[chuck-users] A few random ChucK questions

Spencer Salazar ssalazar at CS.Princeton.EDU
Fri Apr 6 17:21:27 EDT 2007

Hi Ken,

Welcome to ChucK-land!

On Apr 6, 2007, at 12:10 AM, Ken Restivo wrote:

> Hash: SHA1
> A couple random ChucK questions:
> 1) Is there a tutorial or example code recipe somewhere  
> specifically showing how to sync ChucK with JACK Transport? I want  
> to use ChucK to supplement other tools that are sync'ed together  
> using JACK (i.e. Hydrogen, Ardour, Rosegarden). I saw a thread that  
> said, basically "use OSC", but I don't see any ChucK sample code  
> that shows how to use OSC for syncing ChucK's clock with an  
> external OSC-based source, i.e. like JACK transport.
> 2) A related but possibly off-topic question is: how do I translate  
> JACK transport into OSC so that it can be sent to ChucK? Ardour and  
> Rosegarden can send timestamps via MIDI, so that's one possible  
> solution. Perhaps ChucK can accept MIDI sync, eliminating the OSC  
> middleman?

In general we (ChucK team) are pretty clueless about JACK and  
especially JACK Transport, as we just use RtAudio as our audio driver  
backend and let that do all of the work with ALSA, JACK, DirectSound,  
etc.  There isn't any good supported method to make ChucK sample  
synchronous with something else.  OSC works for synchronization at  
millisecond latencies, but for < 1::samp latency it might not be so  

One thing that is worth trying would be to take advantage of ChucK's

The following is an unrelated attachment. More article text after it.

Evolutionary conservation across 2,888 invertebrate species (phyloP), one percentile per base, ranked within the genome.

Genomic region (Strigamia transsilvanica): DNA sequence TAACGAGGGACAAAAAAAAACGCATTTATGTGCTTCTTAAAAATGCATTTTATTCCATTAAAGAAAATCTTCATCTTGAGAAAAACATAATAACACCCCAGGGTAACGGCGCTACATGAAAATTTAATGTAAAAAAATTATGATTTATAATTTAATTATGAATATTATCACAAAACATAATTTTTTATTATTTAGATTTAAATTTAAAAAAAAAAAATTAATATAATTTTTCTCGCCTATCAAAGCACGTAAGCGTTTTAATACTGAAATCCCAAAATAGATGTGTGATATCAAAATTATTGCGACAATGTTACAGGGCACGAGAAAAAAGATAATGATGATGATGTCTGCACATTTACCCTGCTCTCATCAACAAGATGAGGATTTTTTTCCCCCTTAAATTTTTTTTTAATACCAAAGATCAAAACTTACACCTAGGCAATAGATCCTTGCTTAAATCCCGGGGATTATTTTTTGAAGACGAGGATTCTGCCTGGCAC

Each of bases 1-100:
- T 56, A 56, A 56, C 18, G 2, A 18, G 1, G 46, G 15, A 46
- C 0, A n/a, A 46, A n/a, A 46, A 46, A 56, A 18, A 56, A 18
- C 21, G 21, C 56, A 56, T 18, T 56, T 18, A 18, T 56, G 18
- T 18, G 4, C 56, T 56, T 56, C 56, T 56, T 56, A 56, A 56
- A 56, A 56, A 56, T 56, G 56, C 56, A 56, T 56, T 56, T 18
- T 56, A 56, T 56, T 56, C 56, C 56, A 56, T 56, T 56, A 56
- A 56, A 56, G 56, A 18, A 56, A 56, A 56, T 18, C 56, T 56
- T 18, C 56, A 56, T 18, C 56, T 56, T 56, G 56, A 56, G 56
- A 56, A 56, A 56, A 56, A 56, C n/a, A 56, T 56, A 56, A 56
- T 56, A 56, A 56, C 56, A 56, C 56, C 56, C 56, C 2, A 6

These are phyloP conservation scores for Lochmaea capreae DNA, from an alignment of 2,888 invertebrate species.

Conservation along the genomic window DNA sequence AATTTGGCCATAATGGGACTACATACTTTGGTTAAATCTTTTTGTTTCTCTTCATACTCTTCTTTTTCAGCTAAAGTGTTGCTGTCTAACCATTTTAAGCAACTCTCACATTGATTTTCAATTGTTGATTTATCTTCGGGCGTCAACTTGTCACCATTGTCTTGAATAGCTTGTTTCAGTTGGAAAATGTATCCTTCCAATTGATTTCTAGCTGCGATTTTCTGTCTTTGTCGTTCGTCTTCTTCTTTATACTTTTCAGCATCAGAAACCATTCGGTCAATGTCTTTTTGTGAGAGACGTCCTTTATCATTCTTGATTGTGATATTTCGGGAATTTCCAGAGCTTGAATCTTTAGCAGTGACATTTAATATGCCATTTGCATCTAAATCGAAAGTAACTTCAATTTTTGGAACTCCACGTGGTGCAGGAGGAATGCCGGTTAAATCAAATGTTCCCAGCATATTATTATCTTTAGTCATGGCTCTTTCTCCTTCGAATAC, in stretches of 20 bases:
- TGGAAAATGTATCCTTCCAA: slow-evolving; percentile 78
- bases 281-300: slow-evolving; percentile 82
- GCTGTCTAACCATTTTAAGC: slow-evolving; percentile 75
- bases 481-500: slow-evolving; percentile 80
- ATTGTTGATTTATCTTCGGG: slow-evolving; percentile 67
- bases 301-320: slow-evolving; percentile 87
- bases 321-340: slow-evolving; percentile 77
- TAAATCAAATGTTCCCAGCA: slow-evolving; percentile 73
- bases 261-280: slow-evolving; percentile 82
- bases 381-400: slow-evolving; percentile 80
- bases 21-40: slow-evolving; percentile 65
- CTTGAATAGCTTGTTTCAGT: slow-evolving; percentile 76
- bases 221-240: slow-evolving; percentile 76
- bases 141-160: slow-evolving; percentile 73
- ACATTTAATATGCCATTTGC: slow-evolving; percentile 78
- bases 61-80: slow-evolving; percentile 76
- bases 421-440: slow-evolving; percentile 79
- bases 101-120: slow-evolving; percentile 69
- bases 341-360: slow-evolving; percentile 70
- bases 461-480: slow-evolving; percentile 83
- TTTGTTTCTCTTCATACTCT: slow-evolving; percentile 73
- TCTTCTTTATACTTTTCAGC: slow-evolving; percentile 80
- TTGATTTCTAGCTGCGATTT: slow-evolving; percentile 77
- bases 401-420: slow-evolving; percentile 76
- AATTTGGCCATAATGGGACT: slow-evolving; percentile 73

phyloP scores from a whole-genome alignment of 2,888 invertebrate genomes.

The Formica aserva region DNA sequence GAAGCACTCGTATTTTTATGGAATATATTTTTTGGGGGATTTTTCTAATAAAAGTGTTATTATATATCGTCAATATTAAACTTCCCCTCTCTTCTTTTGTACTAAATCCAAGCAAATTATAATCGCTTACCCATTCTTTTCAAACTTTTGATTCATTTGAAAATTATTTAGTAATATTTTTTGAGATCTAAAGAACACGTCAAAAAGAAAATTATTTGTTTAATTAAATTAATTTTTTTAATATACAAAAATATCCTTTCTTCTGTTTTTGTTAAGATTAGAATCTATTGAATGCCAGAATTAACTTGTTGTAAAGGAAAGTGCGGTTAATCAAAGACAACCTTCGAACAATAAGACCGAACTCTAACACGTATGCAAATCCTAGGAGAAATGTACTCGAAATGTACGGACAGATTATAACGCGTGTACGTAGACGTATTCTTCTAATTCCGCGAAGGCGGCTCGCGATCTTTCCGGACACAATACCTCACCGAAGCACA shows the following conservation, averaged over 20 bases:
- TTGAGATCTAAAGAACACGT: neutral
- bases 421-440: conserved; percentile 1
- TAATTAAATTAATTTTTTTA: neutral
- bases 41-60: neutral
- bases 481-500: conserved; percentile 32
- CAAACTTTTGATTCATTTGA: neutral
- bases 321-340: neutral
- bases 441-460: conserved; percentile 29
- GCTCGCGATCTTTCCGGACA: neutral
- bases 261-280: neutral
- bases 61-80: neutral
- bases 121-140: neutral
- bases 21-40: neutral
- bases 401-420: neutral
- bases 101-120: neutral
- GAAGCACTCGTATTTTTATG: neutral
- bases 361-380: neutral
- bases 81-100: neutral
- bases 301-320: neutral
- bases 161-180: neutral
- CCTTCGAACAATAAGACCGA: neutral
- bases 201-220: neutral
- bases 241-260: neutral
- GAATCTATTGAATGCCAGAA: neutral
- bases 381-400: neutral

sample-accurate strong timing.  I have no idea if this would actually  
work, but if you had some code like this running in one shred, you  
might be able to accurately sample-sync ChucK with some OSC source:

// warning: written in mail
OscRecv recv;
somePort => recv.port;
recv.event( "/sync, i" ) @=> OscEvent sync;

while( true )
     // wait for a message
     while( sync.nextMsg() == 0 )
     // allow next sample to be calculated
     1::samp => now;

The basic idea here is that, in ChucK, the next sample is calculated  
only while each shred are in some kind of 'something => now;'.  So in  
this program, for every "space between two samples," ChucK won't  
calculate the next sample until the /sync OSC message is received.

This would need some other program to send ChucK a "/sync, i" message  
for every sample.  Also, OSC could easily be replaced with some sort  
of MIDI input here.

> 3) The polyfony and gomidi examples are great, but they seem to  
> want to initiate a connection. That doesn't work too well: I start  
> up synths (ChucK being used as a synth) and then connect my  
> keyboard or sequencer to them using aconnect or qjackctl. So I  
> guess what I'm looking for is a code snippet of a loop that'll have  
> ChucK sit around waiting for an incoming MIDI connection, rather  
> than trying to initiate one. Likewise, better if the shred doesn't  
> die or become unresponsive to MIDI if the connection is closed and  
> then opened again, i.e. from a different keyboard or sequencer.

I think this is possible to an extent with the current ChucK release,  
but the device needs to be connected at the very beginning when ChucK  
executes min.open() for that particular device.  From there, you